Doctor Who: Respond to All Calls – Planet of the End Review

The second volume of the Ninth Doctor adventures comes to a close with another really fun hour-long story that feels very much of the time but also uses the audio format well on top of nailing the tone and characterisation of The Doctor. Also aliens in business suits! Let’s take a look…


The Doctor arrives on a mausoleum world for sightseeing and light pedantry, correcting its planetary records. The resident AI has other ideas.

Deep within a tomb, something stirs. Occasus is the last resting place of a species far too dangerous to exist. And the Doctor is its way back.

*spoilers appear from here on out!*

The Good:

Great cover, especially the original designs for both Fred and the Incorporation member in the middle (both of these things explained below!)

Right from the beginning I really liked the premise of the story as The Doctor arrives on a planet-wide graveyard to long-forgotten races and encounters a robot (voiced by Margaret Clunie) whose A.I. has started to gain more personality due to countless millennia alone (very Holly-like, for any Red Dwarf fans out there!) Dubbing this robot Fred The Doctor roams the planet searching for a distress signal he received all the while the security firm looking after the planet is planning on coming down and hitting The Doctor with a special type of gun that freezes people in place forever. After correcting some of the information on the races featured on the planet the Doctor and Fred arrive at the source of the distress call: a giant gold pyramid that seemingly moves like its breathing. Sacristan Hinge (Akshay Khanna), the man from the security company, arrives and ends up shooting the Doctor in place just as the Time Lord figures out what’s happened: the distress call was a fake, planned to make this very scenario happen.

The Doctor’s mind enters the golden pyramid and there he meets what remains of an ancient race known only as “The Incorporation” (the two main members of which are voiced by Jan Francis and Nick Fletcher) They wish to use The Doctor’s Artron energy to trigger their return to the land of the living with the added bonus of taking over The Doctor’s body and using his reputation and “I.P” to make lots of marketing money. The Doctor refuses and spends many years with his body frozen in place and his mind going through mental torture, eventually he agrees to a deal where they can have his body and Artron energy in small chunks in exchange with him being allowed to watch the sunset (or sunrise… can’t remember…) each day, using this time to blink a binary message to Fred on the day when she just happened to be there. The Doctor’s message allows Fred to construct something that returns his mind to his body, now with long hair and beard much to his distress.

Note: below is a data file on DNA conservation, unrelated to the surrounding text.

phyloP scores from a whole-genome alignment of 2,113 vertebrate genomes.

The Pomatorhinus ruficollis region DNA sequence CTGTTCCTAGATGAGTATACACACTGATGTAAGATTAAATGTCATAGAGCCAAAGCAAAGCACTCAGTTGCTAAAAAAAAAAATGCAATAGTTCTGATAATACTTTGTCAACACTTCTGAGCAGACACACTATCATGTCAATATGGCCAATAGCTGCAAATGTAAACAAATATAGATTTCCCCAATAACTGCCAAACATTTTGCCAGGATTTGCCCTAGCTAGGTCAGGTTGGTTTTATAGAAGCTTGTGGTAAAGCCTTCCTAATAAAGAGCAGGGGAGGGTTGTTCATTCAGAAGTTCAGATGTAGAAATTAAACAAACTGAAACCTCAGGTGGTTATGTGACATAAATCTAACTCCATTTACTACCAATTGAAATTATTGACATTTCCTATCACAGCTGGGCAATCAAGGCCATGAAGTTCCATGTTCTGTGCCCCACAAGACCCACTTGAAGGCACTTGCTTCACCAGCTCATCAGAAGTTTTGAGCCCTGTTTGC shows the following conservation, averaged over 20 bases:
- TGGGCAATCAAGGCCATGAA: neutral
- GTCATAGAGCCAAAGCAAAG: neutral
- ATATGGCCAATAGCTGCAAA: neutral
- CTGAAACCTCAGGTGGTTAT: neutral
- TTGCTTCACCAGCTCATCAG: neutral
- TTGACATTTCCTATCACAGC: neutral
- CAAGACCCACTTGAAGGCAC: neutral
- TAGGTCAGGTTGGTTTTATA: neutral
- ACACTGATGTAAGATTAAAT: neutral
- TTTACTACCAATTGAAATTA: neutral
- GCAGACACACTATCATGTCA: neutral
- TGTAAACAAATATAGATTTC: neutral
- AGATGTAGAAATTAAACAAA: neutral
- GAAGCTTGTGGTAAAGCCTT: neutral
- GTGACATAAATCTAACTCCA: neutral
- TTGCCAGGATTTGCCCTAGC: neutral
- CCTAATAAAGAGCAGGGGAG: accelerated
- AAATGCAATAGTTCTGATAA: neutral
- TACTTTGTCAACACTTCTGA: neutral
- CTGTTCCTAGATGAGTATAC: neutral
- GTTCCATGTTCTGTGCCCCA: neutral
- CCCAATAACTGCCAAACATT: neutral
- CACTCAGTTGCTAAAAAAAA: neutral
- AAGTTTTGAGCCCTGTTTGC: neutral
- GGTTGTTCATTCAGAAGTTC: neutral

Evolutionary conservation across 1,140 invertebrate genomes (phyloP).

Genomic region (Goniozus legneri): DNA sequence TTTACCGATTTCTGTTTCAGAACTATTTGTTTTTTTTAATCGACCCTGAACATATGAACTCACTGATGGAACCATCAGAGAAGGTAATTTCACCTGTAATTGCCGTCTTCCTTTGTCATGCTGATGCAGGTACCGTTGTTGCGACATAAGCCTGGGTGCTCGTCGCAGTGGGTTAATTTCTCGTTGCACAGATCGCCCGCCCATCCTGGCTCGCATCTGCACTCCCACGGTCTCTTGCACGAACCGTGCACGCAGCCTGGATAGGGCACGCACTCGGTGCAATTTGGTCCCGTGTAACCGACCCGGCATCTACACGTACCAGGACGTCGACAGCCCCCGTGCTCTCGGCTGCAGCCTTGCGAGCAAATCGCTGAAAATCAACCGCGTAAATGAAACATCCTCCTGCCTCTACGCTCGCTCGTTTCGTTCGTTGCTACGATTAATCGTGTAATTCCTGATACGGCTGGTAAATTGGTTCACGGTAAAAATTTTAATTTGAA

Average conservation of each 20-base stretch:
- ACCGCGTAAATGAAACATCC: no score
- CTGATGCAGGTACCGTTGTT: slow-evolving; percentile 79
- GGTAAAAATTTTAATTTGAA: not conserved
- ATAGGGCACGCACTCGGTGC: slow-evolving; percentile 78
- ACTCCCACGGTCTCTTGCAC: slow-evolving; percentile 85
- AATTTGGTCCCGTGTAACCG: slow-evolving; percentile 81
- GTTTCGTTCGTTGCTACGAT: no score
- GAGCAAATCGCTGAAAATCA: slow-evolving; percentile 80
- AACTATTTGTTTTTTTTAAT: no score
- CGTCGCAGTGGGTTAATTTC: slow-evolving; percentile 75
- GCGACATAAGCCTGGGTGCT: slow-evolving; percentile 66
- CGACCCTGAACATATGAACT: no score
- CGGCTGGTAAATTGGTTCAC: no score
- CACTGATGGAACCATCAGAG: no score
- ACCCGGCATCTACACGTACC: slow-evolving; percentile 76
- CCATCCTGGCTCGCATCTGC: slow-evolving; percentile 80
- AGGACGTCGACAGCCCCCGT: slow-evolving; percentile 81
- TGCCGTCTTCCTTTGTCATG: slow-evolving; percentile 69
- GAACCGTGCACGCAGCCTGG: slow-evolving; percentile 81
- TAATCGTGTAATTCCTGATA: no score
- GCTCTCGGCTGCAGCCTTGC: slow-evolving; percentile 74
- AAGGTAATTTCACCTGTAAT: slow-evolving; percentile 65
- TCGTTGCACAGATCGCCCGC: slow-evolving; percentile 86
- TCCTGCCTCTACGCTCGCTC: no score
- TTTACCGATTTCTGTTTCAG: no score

The Incorporation have already gathered enough energy to return to life so The Doctor and Fred try to find another race to bring back in their place but the nearby options aren’t great so they settle on a dead rabbit. Their plan is foiled by a now much older Sacristan, who apparently made a deal with the Incorporation long ago, but when all seems lost The Doctor redirects the Artron energy into Fred instead, bringing her to life and keeping the Incorporation locked in gold (as well as turning Sacristan into a gold statue himself). The Doctor heads off, unable to answer Fred’s query as to whether she can regenerate or not…

The Bad:

Not a lot. The Incorporation were as one-the-nose as you can get for a parody of heartless big money corporations and as such were very plain and not very compelling, but the whole story around them, particularly on Occasus, was good enough to hide that fault for the most part…

The Continuity:

Funny to see they actual created two Incorporation designs for the different covers, rather than using the same one for both (like everything else on the overall cover)

Not a lot. When Sacristan was trying to convince Fred that The Doctor was actually a menace who destroys monuments and tombs he mentions the Tombs on Telos (Second Doctor TV classic “The Tomb of the Cybermen”) and the ancient city of Exxilon (Third Doctor TV story “Death to the Daleks”, plus a few Nicholas Briggs-penned audios…) While Fred is running down a list of possible nearby races to resurrect with the Artron energy one of those races is The Family of Blood, who turn up in the Tenth Doctor TV two-parter “Human Nature / The Family of Blood”.

But that’s all, just a few name drops. Well, unless you want me to list greedy big business parodies that have appeared in Doctor Who, but I haven’t got all day…

Overall Thoughts:

“Planet of the End” was great fun, with some unique ideas mixed with some very traditional ideas and another great performance from Christopher Eccleston, including some not insignificant time jumps and settings that would’ve been hard to pull off on TV (well, still would on a BBC TV budget!) Sure the villains were dull as dishwater, but that doesn’t affect things too much. An enjoyable end to a very fun boxset.

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